Hello, forum! I'm just starting a new course on heat transfer and we're using Incropera's book. Last time I studied heat transfer was in my transport phenomena course, using BSL, so it was kind of a culture shock using the new book, because the methods used are kind of different in some cases. However, I am enjoying Incropera's book, the problems are very entertaining, and interesting for both MechE and ChemE majors. Anyway, some doubts have popped up when solving some problems, and I'm trying to be a different student that when I took my TP course, when I always went for understanding the math first and leaving the physics in second place. Now I want to do things differently.

First question: Incropera's book introduces energy balances on a surface. The authors mention accumulation and generation terms are not accounted for in a surface balance, because they are volumetric effects; fair enough. But then they say surface balances apply for both steady and transient state, but transient state implies accumulation, negating the last statement. I know the temperature of a surface may change in time if we have a transient state process, so I don't get why they say accumulation terms won't be taken into account.
What is the mass of the interface? Given the answer to this question, how much heat can accumulate at the interface, even under transient conditions?
Next: When using the heat equation to model heat conduction in a solid rod with volumetric heat generation, BSL used the following boundary condition for heat flux at the center of the rod:
[tex]q_r |_{r=0} = q_0[/tex]
"The radial heat flux at the center of the rod is equal to some finite quantity." This was done in order to avoid getting an infinite heat flux at the center, because of the mathematics of radial heat conduction in cylindrical coordinates:
[tex]q_r = \frac{S_e r}{2} + \frac{C_1}{r}[/tex]
Now, in a problem from Incropera's, I had to define boundary conditions for the exact same physical situation (including electric heat generation). Naturally, taking the methods from BSL as dogmas, I set my boundary condition for r = 0 as the heat flux being finite at that point, however, the solutions manual states the heat flux at that point is zero. My thoughts on this are: BSL just stablished the condition it used in order to avoid a mathematical error (division by zero), after all, a heat flux equal to zero is also a finite heat flux, is it not? The way I'm interpretting the physics is that for both cases, the heat flux is zero at the center of the rod. It should be, anyway, as the temperature is at a maximum at the center of the rod.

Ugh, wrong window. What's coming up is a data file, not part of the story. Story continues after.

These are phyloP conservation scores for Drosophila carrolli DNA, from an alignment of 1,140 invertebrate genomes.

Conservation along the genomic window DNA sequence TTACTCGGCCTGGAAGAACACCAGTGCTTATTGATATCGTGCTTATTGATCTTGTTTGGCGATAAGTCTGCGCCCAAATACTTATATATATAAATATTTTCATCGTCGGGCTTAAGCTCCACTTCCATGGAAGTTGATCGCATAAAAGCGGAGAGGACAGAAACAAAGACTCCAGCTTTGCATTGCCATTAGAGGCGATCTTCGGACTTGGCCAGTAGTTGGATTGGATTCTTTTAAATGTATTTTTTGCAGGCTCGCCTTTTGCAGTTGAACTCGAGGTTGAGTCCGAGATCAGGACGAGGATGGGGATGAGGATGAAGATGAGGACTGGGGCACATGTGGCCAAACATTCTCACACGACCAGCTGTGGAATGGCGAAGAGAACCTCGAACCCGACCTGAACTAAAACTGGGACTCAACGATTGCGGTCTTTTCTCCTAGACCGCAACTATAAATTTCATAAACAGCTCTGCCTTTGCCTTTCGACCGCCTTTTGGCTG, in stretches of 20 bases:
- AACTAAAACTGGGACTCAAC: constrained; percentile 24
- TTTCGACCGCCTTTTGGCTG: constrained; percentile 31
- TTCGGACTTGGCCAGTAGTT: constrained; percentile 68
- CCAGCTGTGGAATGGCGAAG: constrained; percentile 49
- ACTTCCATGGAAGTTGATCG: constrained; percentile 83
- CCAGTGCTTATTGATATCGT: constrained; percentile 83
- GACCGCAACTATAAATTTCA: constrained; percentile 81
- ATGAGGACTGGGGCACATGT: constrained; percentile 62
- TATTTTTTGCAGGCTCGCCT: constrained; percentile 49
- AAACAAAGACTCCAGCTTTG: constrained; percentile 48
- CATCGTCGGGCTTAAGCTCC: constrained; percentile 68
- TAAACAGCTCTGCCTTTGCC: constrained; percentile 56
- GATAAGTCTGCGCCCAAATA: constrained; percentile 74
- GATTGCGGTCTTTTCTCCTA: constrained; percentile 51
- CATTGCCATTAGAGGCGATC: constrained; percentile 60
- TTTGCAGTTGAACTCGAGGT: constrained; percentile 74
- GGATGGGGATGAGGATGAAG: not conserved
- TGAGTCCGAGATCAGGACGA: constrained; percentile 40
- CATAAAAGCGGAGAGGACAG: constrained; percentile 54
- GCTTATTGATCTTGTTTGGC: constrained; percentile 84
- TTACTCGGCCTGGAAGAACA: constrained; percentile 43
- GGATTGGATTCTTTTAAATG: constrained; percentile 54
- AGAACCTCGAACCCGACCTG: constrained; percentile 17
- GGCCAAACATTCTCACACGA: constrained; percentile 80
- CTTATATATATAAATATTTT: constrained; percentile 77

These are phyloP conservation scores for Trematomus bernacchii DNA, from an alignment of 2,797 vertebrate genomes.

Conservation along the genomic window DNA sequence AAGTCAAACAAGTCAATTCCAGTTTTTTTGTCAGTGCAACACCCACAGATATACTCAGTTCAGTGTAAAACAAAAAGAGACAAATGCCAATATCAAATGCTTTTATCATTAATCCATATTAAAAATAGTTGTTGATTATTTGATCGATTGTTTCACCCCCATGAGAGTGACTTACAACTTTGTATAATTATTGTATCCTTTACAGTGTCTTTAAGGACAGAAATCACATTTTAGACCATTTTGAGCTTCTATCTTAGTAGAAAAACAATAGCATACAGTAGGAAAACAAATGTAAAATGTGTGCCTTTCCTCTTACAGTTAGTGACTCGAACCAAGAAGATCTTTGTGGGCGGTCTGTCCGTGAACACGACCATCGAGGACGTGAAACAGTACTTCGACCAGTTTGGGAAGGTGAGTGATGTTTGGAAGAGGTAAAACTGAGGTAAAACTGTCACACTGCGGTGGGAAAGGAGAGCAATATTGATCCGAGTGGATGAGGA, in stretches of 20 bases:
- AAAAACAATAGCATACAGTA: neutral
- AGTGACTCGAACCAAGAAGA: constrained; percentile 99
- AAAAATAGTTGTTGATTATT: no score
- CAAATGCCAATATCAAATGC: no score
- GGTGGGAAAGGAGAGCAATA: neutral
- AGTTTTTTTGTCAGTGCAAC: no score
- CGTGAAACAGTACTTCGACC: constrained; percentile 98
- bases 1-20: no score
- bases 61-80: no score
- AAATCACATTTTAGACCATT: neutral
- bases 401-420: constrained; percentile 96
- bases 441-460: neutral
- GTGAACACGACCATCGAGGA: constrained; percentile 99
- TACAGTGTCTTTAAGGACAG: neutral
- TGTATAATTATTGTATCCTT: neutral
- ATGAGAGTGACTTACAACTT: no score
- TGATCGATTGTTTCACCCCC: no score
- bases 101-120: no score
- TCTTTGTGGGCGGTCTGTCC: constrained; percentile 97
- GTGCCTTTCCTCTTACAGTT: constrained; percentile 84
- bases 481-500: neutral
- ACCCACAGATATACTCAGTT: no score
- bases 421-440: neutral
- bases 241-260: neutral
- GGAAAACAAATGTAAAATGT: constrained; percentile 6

I don't know what either book says, but, for the problem you describe: ##2\pi r q=\pi r^2S##, or, ##q=S\frac{r}{2}##. The boundary condition at r = 0 is T=T0, and the value of T0 is determined by making good on the boundary condition at the other boundary.
Last: In that same problem, the conducting rod is covered by a non-conducting cladding. Again, I had to define a boundary condition for the point where both materials meet. I was going for the boundary condition where the heat flux at the point where both materials meet is equal for both regions. However, the solutions manual used a boundary condition where the temperature of the rod and the temperature of the cladding are equal where they meet, argumenting thermal equilibrium. It is a logical answer, but I know temperature may not always be continuous among two different contacting materials. So, apart from the case when there are no air spaces at the interface, in which situations can we say temperature is continous?

That would be all for now. Thanks in advance for any input!
Aside from air spaces or some other resistance, the temperature is continuous. Also, if there is no phase change at the interface, the heat flux is continuous. There is, of course, nothing wrong with both the heat flux and the temperature being continuous at a boundary.
 
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  • #3
Chestermiller said:
What is the mass of the interface? Given the answer to this question, how much heat can accumulate at the interface, even under transient conditions?
Well, if the surface has an infinitesimal thickness, its mass has to be zero, so it makes sense saying it can't accumulate energy. But then, how to account for temperature changes in the surface using this kind of balances? Do we have to do a shell balance in the whole control volume?